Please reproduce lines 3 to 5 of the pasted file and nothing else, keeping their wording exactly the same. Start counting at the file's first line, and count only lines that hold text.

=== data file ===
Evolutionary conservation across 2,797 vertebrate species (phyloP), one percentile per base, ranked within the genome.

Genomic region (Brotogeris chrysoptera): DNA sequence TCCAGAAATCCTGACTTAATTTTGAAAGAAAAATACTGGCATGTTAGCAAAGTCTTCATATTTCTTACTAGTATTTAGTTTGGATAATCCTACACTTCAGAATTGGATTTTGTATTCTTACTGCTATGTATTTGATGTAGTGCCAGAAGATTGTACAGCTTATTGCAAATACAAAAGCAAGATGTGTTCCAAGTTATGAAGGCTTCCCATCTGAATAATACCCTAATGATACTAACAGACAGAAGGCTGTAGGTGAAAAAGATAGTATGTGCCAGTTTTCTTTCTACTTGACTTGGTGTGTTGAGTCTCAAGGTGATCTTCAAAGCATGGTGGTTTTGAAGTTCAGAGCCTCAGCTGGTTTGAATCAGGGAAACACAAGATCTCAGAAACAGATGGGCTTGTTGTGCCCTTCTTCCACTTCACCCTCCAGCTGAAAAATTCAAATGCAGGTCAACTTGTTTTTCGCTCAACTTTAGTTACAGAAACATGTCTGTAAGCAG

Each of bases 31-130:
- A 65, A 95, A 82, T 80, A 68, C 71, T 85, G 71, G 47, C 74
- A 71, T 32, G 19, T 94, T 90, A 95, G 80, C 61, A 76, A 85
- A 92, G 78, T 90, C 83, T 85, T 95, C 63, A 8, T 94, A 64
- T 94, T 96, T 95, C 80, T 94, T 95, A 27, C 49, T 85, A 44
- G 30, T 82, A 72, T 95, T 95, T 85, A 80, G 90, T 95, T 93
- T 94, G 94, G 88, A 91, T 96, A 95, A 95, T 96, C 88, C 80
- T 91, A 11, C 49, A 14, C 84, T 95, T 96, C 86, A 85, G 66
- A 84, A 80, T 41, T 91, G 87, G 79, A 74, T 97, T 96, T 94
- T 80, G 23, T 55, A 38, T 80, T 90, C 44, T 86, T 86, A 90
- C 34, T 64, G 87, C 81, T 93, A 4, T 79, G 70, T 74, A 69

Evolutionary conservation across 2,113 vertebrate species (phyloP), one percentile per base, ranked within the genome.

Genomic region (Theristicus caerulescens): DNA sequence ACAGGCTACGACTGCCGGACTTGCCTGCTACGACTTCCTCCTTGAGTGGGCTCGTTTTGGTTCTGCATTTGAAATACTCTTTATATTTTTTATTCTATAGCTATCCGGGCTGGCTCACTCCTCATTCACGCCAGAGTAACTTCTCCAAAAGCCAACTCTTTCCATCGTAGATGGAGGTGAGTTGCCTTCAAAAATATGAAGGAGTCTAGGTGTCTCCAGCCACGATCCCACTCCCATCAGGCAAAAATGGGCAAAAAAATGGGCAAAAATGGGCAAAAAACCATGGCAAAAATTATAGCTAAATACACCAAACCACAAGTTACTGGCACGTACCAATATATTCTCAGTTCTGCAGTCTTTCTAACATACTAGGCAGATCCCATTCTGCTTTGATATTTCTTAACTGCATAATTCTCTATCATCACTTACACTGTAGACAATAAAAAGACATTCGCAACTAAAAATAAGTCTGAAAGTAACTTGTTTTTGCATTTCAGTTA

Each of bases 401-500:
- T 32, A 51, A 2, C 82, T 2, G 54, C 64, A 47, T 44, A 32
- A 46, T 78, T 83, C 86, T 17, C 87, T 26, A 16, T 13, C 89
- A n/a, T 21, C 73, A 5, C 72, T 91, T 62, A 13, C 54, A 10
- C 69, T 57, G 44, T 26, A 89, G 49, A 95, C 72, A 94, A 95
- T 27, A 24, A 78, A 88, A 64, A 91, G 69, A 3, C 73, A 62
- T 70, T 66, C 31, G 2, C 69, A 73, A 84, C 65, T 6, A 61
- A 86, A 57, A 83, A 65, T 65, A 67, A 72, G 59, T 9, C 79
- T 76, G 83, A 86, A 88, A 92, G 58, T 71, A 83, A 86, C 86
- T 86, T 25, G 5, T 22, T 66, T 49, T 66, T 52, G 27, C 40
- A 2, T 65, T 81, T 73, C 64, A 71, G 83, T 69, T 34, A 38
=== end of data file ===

Each of bases 31-130:
- A 65, A 95, A 82, T 80, A 68, C 71, T 85, G 71, G 47, C 74
- A 71, T 32, G 19, T 94, T 90, A 95, G 80, C 61, A 76, A 85